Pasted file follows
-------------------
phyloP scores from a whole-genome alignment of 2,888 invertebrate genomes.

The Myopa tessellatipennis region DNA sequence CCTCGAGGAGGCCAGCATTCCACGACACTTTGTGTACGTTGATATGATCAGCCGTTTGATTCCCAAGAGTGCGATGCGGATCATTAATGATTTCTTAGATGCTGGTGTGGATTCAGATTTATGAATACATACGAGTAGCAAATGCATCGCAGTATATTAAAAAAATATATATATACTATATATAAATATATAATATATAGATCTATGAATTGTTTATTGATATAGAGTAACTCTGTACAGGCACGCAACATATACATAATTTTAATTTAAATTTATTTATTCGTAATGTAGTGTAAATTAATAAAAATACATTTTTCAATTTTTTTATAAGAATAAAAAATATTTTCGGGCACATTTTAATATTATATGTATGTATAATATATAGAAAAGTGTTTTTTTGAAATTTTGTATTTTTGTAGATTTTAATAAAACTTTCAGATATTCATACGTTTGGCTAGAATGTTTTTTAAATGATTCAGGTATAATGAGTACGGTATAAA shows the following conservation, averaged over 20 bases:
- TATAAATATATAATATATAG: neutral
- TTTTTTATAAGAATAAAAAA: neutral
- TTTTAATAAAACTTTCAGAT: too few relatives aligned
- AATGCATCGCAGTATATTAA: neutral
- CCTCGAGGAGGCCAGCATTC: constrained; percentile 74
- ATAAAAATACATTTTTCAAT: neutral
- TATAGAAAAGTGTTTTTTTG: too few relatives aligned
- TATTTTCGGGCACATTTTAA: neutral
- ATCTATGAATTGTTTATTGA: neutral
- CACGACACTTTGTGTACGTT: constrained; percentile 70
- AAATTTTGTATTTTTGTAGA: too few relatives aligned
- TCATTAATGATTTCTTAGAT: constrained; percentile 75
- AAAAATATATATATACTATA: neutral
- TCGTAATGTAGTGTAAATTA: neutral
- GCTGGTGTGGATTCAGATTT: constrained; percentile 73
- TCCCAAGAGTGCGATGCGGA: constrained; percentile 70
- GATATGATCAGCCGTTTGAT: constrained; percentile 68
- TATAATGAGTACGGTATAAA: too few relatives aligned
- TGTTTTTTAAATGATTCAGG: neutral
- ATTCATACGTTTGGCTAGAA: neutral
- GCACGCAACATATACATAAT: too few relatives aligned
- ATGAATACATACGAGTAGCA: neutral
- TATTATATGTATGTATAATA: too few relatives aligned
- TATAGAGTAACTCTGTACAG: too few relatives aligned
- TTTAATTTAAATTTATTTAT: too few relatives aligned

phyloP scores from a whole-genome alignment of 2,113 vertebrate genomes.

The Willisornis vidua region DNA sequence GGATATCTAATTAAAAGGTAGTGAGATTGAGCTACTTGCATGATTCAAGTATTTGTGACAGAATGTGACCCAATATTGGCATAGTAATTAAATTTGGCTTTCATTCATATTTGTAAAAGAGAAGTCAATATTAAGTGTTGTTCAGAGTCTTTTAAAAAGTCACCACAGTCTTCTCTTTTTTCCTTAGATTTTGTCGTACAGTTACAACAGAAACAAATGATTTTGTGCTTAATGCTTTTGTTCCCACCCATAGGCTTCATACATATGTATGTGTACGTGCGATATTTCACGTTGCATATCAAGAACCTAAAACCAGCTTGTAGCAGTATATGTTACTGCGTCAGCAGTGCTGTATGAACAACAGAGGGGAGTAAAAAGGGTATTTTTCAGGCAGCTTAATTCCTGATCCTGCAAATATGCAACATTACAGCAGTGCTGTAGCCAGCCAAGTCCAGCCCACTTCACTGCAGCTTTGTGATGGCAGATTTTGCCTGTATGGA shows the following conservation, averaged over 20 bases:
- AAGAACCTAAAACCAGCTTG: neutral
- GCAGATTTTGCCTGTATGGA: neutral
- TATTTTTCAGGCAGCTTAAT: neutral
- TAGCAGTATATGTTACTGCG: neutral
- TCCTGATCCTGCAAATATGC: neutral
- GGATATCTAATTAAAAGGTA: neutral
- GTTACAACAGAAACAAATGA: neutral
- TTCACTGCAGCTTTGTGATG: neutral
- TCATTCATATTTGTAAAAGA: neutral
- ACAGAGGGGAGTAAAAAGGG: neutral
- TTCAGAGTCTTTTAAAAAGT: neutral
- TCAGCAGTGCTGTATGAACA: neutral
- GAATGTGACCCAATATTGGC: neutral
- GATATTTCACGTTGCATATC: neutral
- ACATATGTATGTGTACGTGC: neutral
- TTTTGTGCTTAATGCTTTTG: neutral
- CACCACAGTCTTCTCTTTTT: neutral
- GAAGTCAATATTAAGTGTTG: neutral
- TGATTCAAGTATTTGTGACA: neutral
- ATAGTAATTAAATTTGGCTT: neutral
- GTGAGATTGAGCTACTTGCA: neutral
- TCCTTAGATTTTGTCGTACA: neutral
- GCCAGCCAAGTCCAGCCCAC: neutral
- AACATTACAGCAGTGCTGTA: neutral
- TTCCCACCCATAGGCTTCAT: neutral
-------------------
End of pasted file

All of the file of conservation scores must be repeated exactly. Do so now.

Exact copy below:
phyloP scores from a whole-genome alignment of 2,888 invertebrate genomes.

The Myopa tessellatipennis region DNA sequence CCTCGAGGAGGCCAGCATTCCACGACACTTTGTGTACGTTGATATGATCAGCCGTTTGATTCCCAAGAGTGCGATGCGGATCATTAATGATTTCTTAGATGCTGGTGTGGATTCAGATTTATGAATACATACGAGTAGCAAATGCATCGCAGTATATTAAAAAAATATATATATACTATATATAAATATATAATATATAGATCTATGAATTGTTTATTGATATAGAGTAACTCTGTACAGGCACGCAACATATACATAATTTTAATTTAAATTTATTTATTCGTAATGTAGTGTAAATTAATAAAAATACATTTTTCAATTTTTTTATAAGAATAAAAAATATTTTCGGGCACATTTTAATATTATATGTATGTATAATATATAGAAAAGTGTTTTTTTGAAATTTTGTATTTTTGTAGATTTTAATAAAACTTTCAGATATTCATACGTTTGGCTAGAATGTTTTTTAAATGATTCAGGTATAATGAGTACGGTATAAA shows the following conservation, averaged over 20 bases:
- TATAAATATATAATATATAG: neutral
- TTTTTTATAAGAATAAAAAA: neutral
- TTTTAATAAAACTTTCAGAT: too few relatives aligned
- AATGCATCGCAGTATATTAA: neutral
- CCTCGAGGAGGCCAGCATTC: constrained; percentile 74
- ATAAAAATACATTTTTCAAT: neutral
- TATAGAAAAGTGTTTTTTTG: too few relatives aligned
- TATTTTCGGGCACATTTTAA: neutral
- ATCTATGAATTGTTTATTGA: neutral
- CACGACACTTTGTGTACGTT: constrained; percentile 70
- AAATTTTGTATTTTTGTAGA: too few relatives aligned
- TCATTAATGATTTCTTAGAT: constrained; percentile 75
- AAAAATATATATATACTATA: neutral
- TCGTAATGTAGTGTAAATTA: neutral
- GCTGGTGTGGATTCAGATTT: constrained; percentile 73
- TCCCAAGAGTGCGATGCGGA: constrained; percentile 70
- GATATGATCAGCCGTTTGAT: constrained; percentile 68
- TATAATGAGTACGGTATAAA: too few relatives aligned
- TGTTTTTTAAATGATTCAGG: neutral
- ATTCATACGTTTGGCTAGAA: neutral
- GCACGCAACATATACATAAT: too few relatives aligned
- ATGAATACATACGAGTAGCA: neutral
- TATTATATGTATGTATAATA: too few relatives aligned
- TATAGAGTAACTCTGTACAG: too few relatives aligned
- TTTAATTTAAATTTATTTAT: too few relatives aligned

phyloP scores from a whole-genome alignment of 2,113 vertebrate genomes.

The Willisornis vidua region DNA sequence GGATATCTAATTAAAAGGTAGTGAGATTGAGCTACTTGCATGATTCAAGTATTTGTGACAGAATGTGACCCAATATTGGCATAGTAATTAAATTTGGCTTTCATTCATATTTGTAAAAGAGAAGTCAATATTAAGTGTTGTTCAGAGTCTTTTAAAAAGTCACCACAGTCTTCTCTTTTTTCCTTAGATTTTGTCGTACAGTTACAACAGAAACAAATGATTTTGTGCTTAATGCTTTTGTTCCCACCCATAGGCTTCATACATATGTATGTGTACGTGCGATATTTCACGTTGCATATCAAGAACCTAAAACCAGCTTGTAGCAGTATATGTTACTGCGTCAGCAGTGCTGTATGAACAACAGAGGGGAGTAAAAAGGGTATTTTTCAGGCAGCTTAATTCCTGATCCTGCAAATATGCAACATTACAGCAGTGCTGTAGCCAGCCAAGTCCAGCCCACTTCACTGCAGCTTTGTGATGGCAGATTTTGCCTGTATGGA shows the following conservation, averaged over 20 bases:
- AAGAACCTAAAACCAGCTTG: neutral
- GCAGATTTTGCCTGTATGGA: neutral
- TATTTTTCAGGCAGCTTAAT: neutral
- TAGCAGTATATGTTACTGCG: neutral
- TCCTGATCCTGCAAATATGC: neutral
- GGATATCTAATTAAAAGGTA: neutral
- GTTACAACAGAAACAAATGA: neutral
- TTCACTGCAGCTTTGTGATG: neutral
- TCATTCATATTTGTAAAAGA: neutral
- ACAGAGGGGAGTAAAAAGGG: neutral
- TTCAGAGTCTTTTAAAAAGT: neutral
- TCAGCAGTGCTGTATGAACA: neutral
- GAATGTGACCCAATATTGGC: neutral
- GATATTTCACGTTGCATATC: neutral
- ACATATGTATGTGTACGTGC: neutral
- TTTTGTGCTTAATGCTTTTG: neutral
- CACCACAGTCTTCTCTTTTT: neutral
- GAAGTCAATATTAAGTGTTG: neutral
- TGATTCAAGTATTTGTGACA: neutral
- ATAGTAATTAAATTTGGCTT: neutral
- GTGAGATTGAGCTACTTGCA: neutral
- TCCTTAGATTTTGTCGTACA: neutral
- GCCAGCCAAGTCCAGCCCAC: neutral
- AACATTACAGCAGTGCTGTA: neutral
- TTCCCACCCATAGGCTTCAT: neutral